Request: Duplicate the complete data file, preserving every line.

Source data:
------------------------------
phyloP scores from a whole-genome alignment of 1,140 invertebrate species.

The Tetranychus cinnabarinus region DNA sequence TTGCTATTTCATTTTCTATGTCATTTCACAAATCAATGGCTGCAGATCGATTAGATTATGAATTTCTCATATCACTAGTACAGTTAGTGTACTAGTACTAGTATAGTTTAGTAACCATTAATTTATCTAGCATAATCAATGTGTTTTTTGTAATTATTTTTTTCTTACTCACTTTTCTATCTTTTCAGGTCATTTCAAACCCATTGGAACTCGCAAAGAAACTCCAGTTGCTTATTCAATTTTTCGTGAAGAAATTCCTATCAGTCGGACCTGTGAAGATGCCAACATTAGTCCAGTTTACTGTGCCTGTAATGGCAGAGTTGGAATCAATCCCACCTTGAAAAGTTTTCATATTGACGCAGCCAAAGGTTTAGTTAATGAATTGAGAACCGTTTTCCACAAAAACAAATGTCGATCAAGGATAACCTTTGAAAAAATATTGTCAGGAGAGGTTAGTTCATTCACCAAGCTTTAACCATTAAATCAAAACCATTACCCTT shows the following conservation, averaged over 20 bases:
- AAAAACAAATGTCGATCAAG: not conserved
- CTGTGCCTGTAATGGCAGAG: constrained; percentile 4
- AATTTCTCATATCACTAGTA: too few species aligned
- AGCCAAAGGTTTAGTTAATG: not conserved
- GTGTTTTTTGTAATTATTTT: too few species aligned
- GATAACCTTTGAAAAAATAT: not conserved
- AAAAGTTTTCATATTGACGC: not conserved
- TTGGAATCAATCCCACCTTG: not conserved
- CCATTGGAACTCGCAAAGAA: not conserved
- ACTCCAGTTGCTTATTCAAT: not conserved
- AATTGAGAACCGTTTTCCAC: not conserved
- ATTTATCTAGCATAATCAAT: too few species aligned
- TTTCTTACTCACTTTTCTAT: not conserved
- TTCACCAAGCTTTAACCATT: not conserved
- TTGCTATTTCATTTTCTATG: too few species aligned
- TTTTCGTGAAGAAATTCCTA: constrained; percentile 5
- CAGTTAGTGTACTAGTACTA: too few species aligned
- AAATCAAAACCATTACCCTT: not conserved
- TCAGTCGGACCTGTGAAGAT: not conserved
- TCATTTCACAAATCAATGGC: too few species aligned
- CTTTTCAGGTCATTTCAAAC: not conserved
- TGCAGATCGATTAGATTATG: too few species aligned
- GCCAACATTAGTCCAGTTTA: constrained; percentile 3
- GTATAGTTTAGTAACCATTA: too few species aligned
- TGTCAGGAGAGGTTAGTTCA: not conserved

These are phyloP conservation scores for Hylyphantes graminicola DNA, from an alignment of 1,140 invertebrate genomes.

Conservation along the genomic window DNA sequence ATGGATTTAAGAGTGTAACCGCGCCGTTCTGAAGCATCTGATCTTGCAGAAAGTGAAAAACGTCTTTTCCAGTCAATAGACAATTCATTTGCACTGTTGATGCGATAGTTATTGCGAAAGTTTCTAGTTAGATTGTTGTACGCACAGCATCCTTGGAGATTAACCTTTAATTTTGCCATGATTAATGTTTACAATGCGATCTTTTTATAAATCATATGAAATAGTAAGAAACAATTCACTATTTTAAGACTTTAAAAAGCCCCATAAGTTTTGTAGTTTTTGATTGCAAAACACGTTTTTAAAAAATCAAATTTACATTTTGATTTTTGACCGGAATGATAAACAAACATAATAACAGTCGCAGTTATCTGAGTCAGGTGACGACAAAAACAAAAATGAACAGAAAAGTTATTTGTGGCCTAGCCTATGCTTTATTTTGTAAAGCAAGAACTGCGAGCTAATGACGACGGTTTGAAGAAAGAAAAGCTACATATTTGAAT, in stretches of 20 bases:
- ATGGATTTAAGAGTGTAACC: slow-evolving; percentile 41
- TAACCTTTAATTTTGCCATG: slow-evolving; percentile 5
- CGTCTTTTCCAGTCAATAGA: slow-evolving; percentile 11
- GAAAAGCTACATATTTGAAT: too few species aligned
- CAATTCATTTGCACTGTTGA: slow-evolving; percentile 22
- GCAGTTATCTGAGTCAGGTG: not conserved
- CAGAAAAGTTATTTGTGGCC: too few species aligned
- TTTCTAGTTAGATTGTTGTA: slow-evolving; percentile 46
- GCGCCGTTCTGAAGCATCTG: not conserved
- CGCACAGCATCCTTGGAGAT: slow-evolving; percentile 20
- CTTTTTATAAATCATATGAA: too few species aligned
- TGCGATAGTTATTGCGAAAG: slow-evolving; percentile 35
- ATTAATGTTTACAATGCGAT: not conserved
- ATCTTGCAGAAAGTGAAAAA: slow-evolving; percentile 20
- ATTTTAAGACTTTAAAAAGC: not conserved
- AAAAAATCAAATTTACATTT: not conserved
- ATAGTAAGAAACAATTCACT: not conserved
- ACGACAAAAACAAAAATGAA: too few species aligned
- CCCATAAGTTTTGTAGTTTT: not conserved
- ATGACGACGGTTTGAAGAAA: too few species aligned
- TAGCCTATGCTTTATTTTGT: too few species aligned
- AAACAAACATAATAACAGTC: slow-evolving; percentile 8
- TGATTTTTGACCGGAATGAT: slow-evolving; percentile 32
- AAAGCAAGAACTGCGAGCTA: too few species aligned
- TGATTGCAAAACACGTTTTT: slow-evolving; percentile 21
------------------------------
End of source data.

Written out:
phyloP scores from a whole-genome alignment of 1,140 invertebrate species.

The Tetranychus cinnabarinus region DNA sequence TTGCTATTTCATTTTCTATGTCATTTCACAAATCAATGGCTGCAGATCGATTAGATTATGAATTTCTCATATCACTAGTACAGTTAGTGTACTAGTACTAGTATAGTTTAGTAACCATTAATTTATCTAGCATAATCAATGTGTTTTTTGTAATTATTTTTTTCTTACTCACTTTTCTATCTTTTCAGGTCATTTCAAACCCATTGGAACTCGCAAAGAAACTCCAGTTGCTTATTCAATTTTTCGTGAAGAAATTCCTATCAGTCGGACCTGTGAAGATGCCAACATTAGTCCAGTTTACTGTGCCTGTAATGGCAGAGTTGGAATCAATCCCACCTTGAAAAGTTTTCATATTGACGCAGCCAAAGGTTTAGTTAATGAATTGAGAACCGTTTTCCACAAAAACAAATGTCGATCAAGGATAACCTTTGAAAAAATATTGTCAGGAGAGGTTAGTTCATTCACCAAGCTTTAACCATTAAATCAAAACCATTACCCTT shows the following conservation, averaged over 20 bases:
- AAAAACAAATGTCGATCAAG: not conserved
- CTGTGCCTGTAATGGCAGAG: constrained; percentile 4
- AATTTCTCATATCACTAGTA: too few species aligned
- AGCCAAAGGTTTAGTTAATG: not conserved
- GTGTTTTTTGTAATTATTTT: too few species aligned
- GATAACCTTTGAAAAAATAT: not conserved
- AAAAGTTTTCATATTGACGC: not conserved
- TTGGAATCAATCCCACCTTG: not conserved
- CCATTGGAACTCGCAAAGAA: not conserved
- ACTCCAGTTGCTTATTCAAT: not conserved
- AATTGAGAACCGTTTTCCAC: not conserved
- ATTTATCTAGCATAATCAAT: too few species aligned
- TTTCTTACTCACTTTTCTAT: not conserved
- TTCACCAAGCTTTAACCATT: not conserved
- TTGCTATTTCATTTTCTATG: too few species aligned
- TTTTCGTGAAGAAATTCCTA: constrained; percentile 5
- CAGTTAGTGTACTAGTACTA: too few species aligned
- AAATCAAAACCATTACCCTT: not conserved
- TCAGTCGGACCTGTGAAGAT: not conserved
- TCATTTCACAAATCAATGGC: too few species aligned
- CTTTTCAGGTCATTTCAAAC: not conserved
- TGCAGATCGATTAGATTATG: too few species aligned
- GCCAACATTAGTCCAGTTTA: constrained; percentile 3
- GTATAGTTTAGTAACCATTA: too few species aligned
- TGTCAGGAGAGGTTAGTTCA: not conserved

These are phyloP conservation scores for Hylyphantes graminicola DNA, from an alignment of 1,140 invertebrate genomes.

Conservation along the genomic window DNA sequence ATGGATTTAAGAGTGTAACCGCGCCGTTCTGAAGCATCTGATCTTGCAGAAAGTGAAAAACGTCTTTTCCAGTCAATAGACAATTCATTTGCACTGTTGATGCGATAGTTATTGCGAAAGTTTCTAGTTAGATTGTTGTACGCACAGCATCCTTGGAGATTAACCTTTAATTTTGCCATGATTAATGTTTACAATGCGATCTTTTTATAAATCATATGAAATAGTAAGAAACAATTCACTATTTTAAGACTTTAAAAAGCCCCATAAGTTTTGTAGTTTTTGATTGCAAAACACGTTTTTAAAAAATCAAATTTACATTTTGATTTTTGACCGGAATGATAAACAAACATAATAACAGTCGCAGTTATCTGAGTCAGGTGACGACAAAAACAAAAATGAACAGAAAAGTTATTTGTGGCCTAGCCTATGCTTTATTTTGTAAAGCAAGAACTGCGAGCTAATGACGACGGTTTGAAGAAAGAAAAGCTACATATTTGAAT, in stretches of 20 bases:
- ATGGATTTAAGAGTGTAACC: slow-evolving; percentile 41
- TAACCTTTAATTTTGCCATG: slow-evolving; percentile 5
- CGTCTTTTCCAGTCAATAGA: slow-evolving; percentile 11
- GAAAAGCTACATATTTGAAT: too few species aligned
- CAATTCATTTGCACTGTTGA: slow-evolving; percentile 22
- GCAGTTATCTGAGTCAGGTG: not conserved
- CAGAAAAGTTATTTGTGGCC: too few species aligned
- TTTCTAGTTAGATTGTTGTA: slow-evolving; percentile 46
- GCGCCGTTCTGAAGCATCTG: not conserved
- CGCACAGCATCCTTGGAGAT: slow-evolving; percentile 20
- CTTTTTATAAATCATATGAA: too few species aligned
- TGCGATAGTTATTGCGAAAG: slow-evolving; percentile 35
- ATTAATGTTTACAATGCGAT: not conserved
- ATCTTGCAGAAAGTGAAAAA: slow-evolving; percentile 20
- ATTTTAAGACTTTAAAAAGC: not conserved
- AAAAAATCAAATTTACATTT: not conserved
- ATAGTAAGAAACAATTCACT: not conserved
- ACGACAAAAACAAAAATGAA: too few species aligned
- CCCATAAGTTTTGTAGTTTT: not conserved
- ATGACGACGGTTTGAAGAAA: too few species aligned
- TAGCCTATGCTTTATTTTGT: too few species aligned
- AAACAAACATAATAACAGTC: slow-evolving; percentile 8
- TGATTTTTGACCGGAATGAT: slow-evolving; percentile 32
- AAAGCAAGAACTGCGAGCTA: too few species aligned
- TGATTGCAAAACACGTTTTT: slow-evolving; percentile 21